To get more great Sunday Supper Recipes, visit our website or check out our Pinterest board.

Would you like to join the Sunday Supper Movement? It’s easy. You can sign up by clicking here: Sunday Supper Movement.





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Sunday, January 4, 2015

Fish Steamed with Spicy Couscous #SundaySupper


The fish fillets are steamed on top of the couscous in this dish so all the lovely cooking juices are soaked up, making the already spicy, herby couscous even tastier. This is one of my favorite dishes to make when entertaining guests. See easy instructions to adapt for a dinner party at the end of the recipe.*

Parlez-vous français? Yeah, I really didn't either.
To say that three years of high school French prepared me poorly for living in Paris would be an understatement. As much as Madame Reat taught me about La Belle France, including our occasional field trips to a nearby French café where we were supposed to order in French to justify the educational status of said excursion, I learned more useful things by reading signs and labels in grocery stores and recipes on my own. I now know weird but handy phrases like laissez gonfler - leave to swell -  and saupoudrer de chapelure – sprinkle with breadcrumbs - and napper en sauce – coat with sauce - that hardly ever come up in normal conversation. Not a culinary word, but one I am very proud of learning is autocollant. It means self-adhesive. Not useful you say? Try ordering stamps and imagine miming, "the ones I don't need to lick," at the post office. Probably more importantly, I learned that Ah, bon, despite containing the word for good, can be used to acknowledge good or bad things, a confirmation akin to “I hear you”  - or a question, depending on inflection: “Really?”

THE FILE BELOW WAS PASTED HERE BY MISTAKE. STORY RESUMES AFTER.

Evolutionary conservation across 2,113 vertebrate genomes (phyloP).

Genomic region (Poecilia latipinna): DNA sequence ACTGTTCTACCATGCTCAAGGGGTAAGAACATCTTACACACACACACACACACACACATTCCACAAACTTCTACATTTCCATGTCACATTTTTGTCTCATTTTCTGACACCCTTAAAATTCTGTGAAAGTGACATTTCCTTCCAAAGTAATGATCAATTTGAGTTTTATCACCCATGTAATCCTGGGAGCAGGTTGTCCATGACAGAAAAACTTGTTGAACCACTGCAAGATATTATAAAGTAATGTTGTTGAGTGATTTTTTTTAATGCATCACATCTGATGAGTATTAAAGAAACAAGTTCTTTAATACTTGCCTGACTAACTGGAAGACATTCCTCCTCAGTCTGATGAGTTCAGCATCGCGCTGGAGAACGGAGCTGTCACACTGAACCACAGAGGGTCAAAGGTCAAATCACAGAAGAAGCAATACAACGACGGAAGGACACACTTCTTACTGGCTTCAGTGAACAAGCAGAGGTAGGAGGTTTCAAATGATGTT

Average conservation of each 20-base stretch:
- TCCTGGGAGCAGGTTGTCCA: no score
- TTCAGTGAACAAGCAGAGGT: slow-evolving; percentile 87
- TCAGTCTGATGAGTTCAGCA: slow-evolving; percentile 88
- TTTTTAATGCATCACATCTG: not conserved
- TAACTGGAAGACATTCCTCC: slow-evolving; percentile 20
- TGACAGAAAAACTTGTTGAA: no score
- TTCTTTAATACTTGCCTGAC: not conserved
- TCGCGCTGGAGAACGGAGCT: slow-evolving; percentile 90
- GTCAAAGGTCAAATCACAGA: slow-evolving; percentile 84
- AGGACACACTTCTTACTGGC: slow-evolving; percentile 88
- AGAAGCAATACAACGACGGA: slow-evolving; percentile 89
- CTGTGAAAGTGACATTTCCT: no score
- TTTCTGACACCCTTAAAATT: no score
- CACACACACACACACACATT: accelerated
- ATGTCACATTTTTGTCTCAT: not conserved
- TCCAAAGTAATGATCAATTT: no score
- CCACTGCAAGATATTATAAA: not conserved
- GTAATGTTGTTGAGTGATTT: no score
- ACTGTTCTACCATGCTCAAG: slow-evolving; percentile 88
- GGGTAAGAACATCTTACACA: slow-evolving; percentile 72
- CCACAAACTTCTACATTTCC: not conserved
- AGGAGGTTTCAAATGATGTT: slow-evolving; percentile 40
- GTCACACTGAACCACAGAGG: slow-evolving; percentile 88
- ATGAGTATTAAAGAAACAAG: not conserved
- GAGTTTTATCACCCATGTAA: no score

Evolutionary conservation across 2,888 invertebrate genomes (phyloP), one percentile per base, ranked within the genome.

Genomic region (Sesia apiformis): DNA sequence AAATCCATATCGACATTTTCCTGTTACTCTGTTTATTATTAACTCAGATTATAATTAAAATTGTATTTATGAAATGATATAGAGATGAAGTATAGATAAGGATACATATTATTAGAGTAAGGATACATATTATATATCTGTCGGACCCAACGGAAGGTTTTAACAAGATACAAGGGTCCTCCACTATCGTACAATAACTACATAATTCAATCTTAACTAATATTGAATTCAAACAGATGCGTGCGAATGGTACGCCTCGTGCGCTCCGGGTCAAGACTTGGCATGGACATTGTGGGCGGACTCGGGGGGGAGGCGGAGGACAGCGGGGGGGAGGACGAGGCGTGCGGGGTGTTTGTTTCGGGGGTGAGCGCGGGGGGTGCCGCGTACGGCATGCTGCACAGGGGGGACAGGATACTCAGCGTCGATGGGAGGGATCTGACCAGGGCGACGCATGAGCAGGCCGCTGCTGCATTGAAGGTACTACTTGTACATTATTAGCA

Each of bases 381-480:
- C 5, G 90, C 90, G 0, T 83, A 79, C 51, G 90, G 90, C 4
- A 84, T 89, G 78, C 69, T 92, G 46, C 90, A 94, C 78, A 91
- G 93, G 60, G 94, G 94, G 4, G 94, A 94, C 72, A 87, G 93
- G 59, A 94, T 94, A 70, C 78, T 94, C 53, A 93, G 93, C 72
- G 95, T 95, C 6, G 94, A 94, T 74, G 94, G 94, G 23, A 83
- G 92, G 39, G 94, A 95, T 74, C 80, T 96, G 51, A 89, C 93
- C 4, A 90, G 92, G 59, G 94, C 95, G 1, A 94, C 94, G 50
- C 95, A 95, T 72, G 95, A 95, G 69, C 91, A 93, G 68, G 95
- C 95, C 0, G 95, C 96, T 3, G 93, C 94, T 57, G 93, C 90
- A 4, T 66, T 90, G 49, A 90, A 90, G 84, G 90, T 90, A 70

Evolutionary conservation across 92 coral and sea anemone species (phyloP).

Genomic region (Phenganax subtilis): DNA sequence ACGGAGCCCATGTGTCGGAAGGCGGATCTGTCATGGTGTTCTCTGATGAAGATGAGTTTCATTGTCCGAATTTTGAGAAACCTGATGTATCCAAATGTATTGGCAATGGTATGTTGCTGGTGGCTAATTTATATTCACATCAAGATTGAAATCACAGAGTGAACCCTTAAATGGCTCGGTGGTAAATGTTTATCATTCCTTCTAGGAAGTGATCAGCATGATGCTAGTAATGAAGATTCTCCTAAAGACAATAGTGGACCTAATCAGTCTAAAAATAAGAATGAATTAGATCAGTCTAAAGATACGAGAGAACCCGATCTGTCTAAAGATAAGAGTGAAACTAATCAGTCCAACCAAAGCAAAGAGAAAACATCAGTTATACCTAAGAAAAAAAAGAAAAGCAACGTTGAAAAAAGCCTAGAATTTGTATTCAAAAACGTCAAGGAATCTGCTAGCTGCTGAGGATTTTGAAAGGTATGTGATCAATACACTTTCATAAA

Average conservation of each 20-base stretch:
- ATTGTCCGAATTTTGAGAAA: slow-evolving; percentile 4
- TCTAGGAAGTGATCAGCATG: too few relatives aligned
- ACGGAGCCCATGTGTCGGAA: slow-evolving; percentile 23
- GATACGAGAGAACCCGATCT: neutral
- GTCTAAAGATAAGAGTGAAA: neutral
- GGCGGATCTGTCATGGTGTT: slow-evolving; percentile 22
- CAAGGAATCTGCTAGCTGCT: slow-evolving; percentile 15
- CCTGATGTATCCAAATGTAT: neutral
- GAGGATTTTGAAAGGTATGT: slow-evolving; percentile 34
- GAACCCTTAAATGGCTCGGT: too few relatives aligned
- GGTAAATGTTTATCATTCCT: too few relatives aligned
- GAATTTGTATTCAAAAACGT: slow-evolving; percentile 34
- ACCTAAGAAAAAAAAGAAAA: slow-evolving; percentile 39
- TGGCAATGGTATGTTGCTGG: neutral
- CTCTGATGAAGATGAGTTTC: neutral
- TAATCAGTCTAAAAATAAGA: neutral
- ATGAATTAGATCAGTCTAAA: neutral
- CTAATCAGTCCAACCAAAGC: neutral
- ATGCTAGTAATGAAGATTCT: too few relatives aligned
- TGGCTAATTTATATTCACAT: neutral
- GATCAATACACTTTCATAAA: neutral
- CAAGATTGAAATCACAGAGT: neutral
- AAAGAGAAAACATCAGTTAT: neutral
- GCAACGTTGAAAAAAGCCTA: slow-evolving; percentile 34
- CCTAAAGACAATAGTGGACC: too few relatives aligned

Répétez après moi: Le couscous est simple à préparer.